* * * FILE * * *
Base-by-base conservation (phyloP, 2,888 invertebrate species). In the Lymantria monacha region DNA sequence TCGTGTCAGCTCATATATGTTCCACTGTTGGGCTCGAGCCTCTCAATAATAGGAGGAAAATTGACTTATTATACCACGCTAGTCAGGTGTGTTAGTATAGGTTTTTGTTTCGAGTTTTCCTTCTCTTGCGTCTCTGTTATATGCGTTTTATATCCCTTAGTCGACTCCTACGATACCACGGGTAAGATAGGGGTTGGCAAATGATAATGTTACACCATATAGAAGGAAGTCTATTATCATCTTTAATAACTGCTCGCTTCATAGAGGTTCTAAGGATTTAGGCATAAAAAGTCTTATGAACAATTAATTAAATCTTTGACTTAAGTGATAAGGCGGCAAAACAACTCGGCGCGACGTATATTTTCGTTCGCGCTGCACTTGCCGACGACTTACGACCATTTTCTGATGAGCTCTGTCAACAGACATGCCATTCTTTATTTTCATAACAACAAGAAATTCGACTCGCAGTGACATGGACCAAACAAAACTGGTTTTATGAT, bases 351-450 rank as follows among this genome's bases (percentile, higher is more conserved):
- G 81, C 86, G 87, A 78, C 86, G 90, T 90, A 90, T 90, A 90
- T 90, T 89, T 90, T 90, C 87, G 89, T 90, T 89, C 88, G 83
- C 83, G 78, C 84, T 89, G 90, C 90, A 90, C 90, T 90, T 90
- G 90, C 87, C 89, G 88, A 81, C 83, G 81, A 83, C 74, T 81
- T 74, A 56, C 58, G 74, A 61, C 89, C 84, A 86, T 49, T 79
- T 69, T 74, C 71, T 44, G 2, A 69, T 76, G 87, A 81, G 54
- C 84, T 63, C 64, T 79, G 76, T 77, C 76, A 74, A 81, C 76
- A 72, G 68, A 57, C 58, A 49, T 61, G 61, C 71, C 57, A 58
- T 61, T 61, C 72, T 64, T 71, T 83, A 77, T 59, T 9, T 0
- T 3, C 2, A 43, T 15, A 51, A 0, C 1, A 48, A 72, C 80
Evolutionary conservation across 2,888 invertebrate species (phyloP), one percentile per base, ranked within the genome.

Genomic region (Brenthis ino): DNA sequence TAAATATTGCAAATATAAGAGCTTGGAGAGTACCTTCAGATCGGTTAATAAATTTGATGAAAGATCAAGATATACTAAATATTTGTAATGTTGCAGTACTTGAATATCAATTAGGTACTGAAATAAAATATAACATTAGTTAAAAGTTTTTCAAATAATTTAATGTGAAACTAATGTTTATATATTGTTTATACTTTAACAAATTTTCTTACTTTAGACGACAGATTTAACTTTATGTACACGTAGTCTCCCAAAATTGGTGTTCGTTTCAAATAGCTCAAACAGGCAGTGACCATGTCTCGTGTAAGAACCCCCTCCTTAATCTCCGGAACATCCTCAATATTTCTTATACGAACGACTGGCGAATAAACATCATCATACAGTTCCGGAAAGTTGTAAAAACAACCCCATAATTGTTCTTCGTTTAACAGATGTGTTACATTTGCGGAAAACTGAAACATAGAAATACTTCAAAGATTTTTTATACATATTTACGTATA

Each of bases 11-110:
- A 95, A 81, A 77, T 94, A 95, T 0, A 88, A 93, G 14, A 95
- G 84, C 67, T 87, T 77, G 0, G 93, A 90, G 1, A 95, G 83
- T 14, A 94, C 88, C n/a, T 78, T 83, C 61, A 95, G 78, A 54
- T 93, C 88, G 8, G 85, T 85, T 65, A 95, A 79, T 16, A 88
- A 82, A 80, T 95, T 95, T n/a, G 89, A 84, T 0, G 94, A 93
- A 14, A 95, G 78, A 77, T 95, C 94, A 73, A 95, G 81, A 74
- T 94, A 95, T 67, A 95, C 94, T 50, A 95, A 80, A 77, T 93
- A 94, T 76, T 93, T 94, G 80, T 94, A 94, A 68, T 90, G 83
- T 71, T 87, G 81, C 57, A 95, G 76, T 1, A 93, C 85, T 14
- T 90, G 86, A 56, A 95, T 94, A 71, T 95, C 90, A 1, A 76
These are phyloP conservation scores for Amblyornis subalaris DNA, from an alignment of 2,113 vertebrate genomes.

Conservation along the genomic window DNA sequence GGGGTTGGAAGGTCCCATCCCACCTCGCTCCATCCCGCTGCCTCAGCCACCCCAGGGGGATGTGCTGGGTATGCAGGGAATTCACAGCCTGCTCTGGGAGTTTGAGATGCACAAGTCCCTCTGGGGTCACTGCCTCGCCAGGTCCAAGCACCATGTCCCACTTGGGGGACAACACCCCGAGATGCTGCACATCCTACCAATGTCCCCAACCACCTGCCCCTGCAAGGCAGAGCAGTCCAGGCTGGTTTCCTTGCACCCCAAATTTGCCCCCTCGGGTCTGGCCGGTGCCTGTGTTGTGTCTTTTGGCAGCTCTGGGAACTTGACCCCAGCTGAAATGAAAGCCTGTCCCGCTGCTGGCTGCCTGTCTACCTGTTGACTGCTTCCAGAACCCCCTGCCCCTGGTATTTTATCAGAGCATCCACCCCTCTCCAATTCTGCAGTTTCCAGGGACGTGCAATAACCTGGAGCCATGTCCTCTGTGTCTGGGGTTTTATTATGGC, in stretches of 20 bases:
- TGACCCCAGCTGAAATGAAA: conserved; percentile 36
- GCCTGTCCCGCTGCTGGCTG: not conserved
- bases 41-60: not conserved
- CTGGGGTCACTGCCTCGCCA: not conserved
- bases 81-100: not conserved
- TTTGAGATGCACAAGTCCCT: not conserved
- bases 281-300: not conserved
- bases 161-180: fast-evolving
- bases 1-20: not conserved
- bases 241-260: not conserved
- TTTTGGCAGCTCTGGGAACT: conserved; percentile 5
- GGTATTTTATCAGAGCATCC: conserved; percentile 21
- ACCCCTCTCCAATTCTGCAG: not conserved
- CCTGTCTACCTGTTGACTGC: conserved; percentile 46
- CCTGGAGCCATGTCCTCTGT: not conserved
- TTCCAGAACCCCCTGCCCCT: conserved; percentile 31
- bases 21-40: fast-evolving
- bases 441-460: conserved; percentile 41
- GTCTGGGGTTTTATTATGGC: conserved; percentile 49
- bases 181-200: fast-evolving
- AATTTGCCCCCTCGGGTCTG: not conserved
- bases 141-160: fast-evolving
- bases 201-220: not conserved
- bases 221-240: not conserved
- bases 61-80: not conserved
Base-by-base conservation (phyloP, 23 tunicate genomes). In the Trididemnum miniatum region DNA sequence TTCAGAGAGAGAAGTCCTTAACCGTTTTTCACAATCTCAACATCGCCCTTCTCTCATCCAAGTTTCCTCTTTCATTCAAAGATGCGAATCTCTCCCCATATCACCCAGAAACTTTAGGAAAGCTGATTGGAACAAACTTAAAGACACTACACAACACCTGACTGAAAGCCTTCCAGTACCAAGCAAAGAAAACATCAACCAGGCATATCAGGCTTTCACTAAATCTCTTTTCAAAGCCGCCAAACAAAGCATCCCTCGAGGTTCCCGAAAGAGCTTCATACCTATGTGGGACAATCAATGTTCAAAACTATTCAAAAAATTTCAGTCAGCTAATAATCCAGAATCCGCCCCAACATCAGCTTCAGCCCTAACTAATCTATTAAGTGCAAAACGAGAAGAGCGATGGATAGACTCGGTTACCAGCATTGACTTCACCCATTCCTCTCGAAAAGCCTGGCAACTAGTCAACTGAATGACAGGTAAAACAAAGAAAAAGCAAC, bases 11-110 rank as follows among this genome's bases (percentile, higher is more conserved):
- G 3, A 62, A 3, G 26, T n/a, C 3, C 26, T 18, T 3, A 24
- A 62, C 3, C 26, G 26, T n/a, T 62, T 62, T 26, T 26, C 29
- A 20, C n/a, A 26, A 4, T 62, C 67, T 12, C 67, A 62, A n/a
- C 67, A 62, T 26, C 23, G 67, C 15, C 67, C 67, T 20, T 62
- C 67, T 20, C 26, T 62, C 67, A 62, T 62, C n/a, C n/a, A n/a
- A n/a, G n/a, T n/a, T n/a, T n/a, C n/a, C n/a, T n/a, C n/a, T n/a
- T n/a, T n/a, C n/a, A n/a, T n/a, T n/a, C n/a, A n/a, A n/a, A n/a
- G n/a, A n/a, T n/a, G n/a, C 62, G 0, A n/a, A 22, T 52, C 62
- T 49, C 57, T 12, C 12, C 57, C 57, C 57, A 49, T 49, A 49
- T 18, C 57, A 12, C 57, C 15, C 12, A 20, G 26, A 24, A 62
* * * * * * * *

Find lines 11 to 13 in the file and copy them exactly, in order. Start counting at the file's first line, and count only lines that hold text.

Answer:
- T 3, C 2, A 43, T 15, A 51, A 0, C 1, A 48, A 72, C 80
Evolutionary conservation across 2,888 invertebrate species (phyloP), one percentile per base, ranked within the genome.

Genomic region (Brenthis ino): DNA sequence TAAATATTGCAAATATAAGAGCTTGGAGAGTACCTTCAGATCGGTTAATAAATTTGATGAAAGATCAAGATATACTAAATATTTGTAATGTTGCAGTACTTGAATATCAATTAGGTACTGAAATAAAATATAACATTAGTTAAAAGTTTTTCAAATAATTTAATGTGAAACTAATGTTTATATATTGTTTATACTTTAACAAATTTTCTTACTTTAGACGACAGATTTAACTTTATGTACACGTAGTCTCCCAAAATTGGTGTTCGTTTCAAATAGCTCAAACAGGCAGTGACCATGTCTCGTGTAAGAACCCCCTCCTTAATCTCCGGAACATCCTCAATATTTCTTATACGAACGACTGGCGAATAAACATCATCATACAGTTCCGGAAAGTTGTAAAAACAACCCCATAATTGTTCTTCGTTTAACAGATGTGTTACATTTGCGGAAAACTGAAACATAGAAATACTTCAAAGATTTTTTATACATATTTACGTATA